“I have painted into each piece,” says Elisabeth Werp, the Norwegian painter showcasing her latest exhibition at Rostad Edwards Fine Art. “A puzzle… a little something that will not, or might not, be noticeable at first sight.”
The hushed crowd, slowly aerating wine in slim, crystalline glasses, hang on to every word at the exhibit’s opening. It is a humid Thursday evening in Wynwood. If there is a textbook definition of an artist, it will not be too far fetched to imagine Werp herself, her statuesque Scandinavian frame a lithe figure drawn from one of her own paintings.
Her hand movements are as deliberate as strokes on canvas.
“These pieces,” she waves her hands towards her paintings before surrendering them to her heart again. “Are meant to be gently discovered. They are meant to live in a family, in a home, for a long time, and with each glance, with each bit of attention that you give it, you are meant to discover something new, something that wasn’t quite there before, and now it is. Why? Because you are a different person from the last time you saw it.”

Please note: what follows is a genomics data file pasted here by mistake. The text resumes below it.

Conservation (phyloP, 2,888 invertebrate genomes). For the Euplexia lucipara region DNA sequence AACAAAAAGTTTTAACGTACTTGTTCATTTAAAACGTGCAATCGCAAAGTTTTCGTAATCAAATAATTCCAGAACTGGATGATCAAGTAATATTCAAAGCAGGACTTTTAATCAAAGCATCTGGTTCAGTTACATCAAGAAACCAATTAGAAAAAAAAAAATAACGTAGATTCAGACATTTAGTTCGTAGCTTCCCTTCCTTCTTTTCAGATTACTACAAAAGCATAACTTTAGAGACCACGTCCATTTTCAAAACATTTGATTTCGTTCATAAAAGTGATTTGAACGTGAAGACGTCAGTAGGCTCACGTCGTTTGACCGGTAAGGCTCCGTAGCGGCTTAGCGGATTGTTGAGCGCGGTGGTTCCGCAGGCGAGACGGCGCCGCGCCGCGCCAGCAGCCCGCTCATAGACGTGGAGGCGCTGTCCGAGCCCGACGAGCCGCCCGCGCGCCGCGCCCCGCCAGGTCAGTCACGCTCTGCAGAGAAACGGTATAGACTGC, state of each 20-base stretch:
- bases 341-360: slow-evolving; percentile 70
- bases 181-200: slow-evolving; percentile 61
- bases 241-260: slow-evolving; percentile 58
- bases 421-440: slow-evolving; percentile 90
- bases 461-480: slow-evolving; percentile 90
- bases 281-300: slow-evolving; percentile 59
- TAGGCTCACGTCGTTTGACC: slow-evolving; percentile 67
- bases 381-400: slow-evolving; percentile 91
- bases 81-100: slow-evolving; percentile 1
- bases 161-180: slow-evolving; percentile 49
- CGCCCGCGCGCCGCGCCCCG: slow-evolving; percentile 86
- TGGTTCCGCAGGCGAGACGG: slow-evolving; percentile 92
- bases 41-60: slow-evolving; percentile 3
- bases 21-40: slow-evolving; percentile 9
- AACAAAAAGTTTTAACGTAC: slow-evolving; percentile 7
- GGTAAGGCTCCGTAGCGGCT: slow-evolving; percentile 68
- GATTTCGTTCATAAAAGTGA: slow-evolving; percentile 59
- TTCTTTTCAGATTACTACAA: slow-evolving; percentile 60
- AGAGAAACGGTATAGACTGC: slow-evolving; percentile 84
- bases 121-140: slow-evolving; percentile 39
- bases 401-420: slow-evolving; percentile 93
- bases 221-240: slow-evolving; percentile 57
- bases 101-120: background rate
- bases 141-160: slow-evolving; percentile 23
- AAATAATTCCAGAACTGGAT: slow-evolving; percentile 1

“Faraway Nearby” is an apt description of her pieces and of the artist herself.
At first sight, the paintings remind you of a place you have once been to, whether in dreams or in a deeply embedded memory. Perhaps from a past life.
There is the grand piano, untouched except during a family reunion. It stands masterfully in the great hall of a grandparent’s colonial. There is the grandiose chandelier looming over the theatre, sparkling in dim yellows that soften the theatregoers’ pensive face.
Like white sails on the horizon, there is the ship leaving the dock, its sails blowing against a northeastern wind. You can almost hear a tune from long ago playing on a gramophone as spirits of the past move their dancing bodies in a now-defunct town hall.
The paintings feel like home. Werp explains that destruction is an integral part of her process. She paints in the same manner that Renaissance artists painted, except in reverse.
Each layer of paint has a little less oil than the previous layer, resulting in a cracked effect. Months into each painting, she destroys her work with the tool closest to her. Sometimes it is sandpaper and other times, it is a sharp tool. Even if it is something beautiful that she loves, she runs the risk of never being able to re-create it, losing it forever.
“It’s the same in life,” she says.
Werp discusses her childhood, moments of solitude that have never left her. Anyone who has experienced a significant loss understands. A universal thematic, loving and losing family and loved ones, their ghosts continuously haunting. Werp’s paintings are haunting, to say the least. They are conversation pieces in any home. They are the kind of art that draws you in, begging you to understand it.